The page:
COLUMBIA - State General Assembly leaders held their annual legislative workshop for the media on Thursday to preview the upcoming 2020 session and, as expected, education and teacher pay dominated the discussion.
Like last year, the first of …
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Like last year, the first of this two-year session where bills filed must pass this year or be thrown out, a pay increase for teachers has bipartisan support among state lawmakers as they try to help increase educational outcomes for students and better fill the workforce pipeline to improve quality of life. Seventeen House and Senate leaders from both sides of the aisle - many who are key committee members - participated in Thursday's panel discussions.
Most seemed to agree a high-quality classroom teacher is the key to improving K-12 academic achievement and that pay is an essential part to that, but salary increase proposals put forth will vary in the session, which begins Tuesday.
According to analysis from the state Revenue and Fiscal Affairs Office, proposals vary in costs from $34 million to more than $200 million for the teacher raises.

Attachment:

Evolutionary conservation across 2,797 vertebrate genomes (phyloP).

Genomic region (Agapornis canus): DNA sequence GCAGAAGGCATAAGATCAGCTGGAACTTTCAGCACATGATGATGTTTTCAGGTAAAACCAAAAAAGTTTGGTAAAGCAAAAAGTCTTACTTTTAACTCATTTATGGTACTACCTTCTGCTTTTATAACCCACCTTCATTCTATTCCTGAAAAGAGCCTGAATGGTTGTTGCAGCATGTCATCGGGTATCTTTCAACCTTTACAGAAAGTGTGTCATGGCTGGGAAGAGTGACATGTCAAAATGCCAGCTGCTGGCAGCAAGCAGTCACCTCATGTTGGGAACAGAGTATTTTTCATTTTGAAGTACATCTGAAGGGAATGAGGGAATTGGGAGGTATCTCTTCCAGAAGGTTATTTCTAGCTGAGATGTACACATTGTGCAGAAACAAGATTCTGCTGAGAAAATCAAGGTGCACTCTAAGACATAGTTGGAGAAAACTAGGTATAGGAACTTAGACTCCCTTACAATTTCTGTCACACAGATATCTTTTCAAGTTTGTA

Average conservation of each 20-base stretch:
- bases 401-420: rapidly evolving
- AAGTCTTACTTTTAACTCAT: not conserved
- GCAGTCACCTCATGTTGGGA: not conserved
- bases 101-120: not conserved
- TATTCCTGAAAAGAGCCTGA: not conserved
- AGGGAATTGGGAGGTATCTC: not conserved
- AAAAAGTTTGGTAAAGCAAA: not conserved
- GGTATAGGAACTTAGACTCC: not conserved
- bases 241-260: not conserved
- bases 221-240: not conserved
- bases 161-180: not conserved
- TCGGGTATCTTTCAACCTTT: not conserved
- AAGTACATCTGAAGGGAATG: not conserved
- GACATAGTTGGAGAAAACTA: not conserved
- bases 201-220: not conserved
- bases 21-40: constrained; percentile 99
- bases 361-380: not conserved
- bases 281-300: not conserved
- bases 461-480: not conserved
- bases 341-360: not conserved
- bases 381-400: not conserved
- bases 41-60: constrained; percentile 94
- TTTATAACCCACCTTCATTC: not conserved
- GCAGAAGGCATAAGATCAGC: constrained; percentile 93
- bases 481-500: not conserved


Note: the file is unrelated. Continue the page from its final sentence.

In December, Gov. Henry McMaster pitched the idea of giving every teacher in the state a $3,000 raise, which would cost the state $211 million.
But with an estimated $1.8 billion budget surplus now for the fiscal year beginning July 1, 2020, the dollars are there to do it.
In 2019, lawmakers increased teacher pay by 4%.
This year's increase is a "big unknown," in the words of many.
"That's a debate and anybody's guess," said state Sen. Greg Hembree, R-Horry, chairman of the Senate Education Committee. "It could be $50 million, $100 million, $200 million. I have a proposal of $225 million that I am going to make in the Senate."
Lawmakers also seemed to agree the raise is necessary to help increase teacher recruitment and retention in the state.
A second major headline item this session, outside the educational arena, will be whether to sell Santee Cooper, the state-owned utility.
About 65 newspaper and TV media members participated in the event. Look for more coverage in future editions of The Sumter Item.
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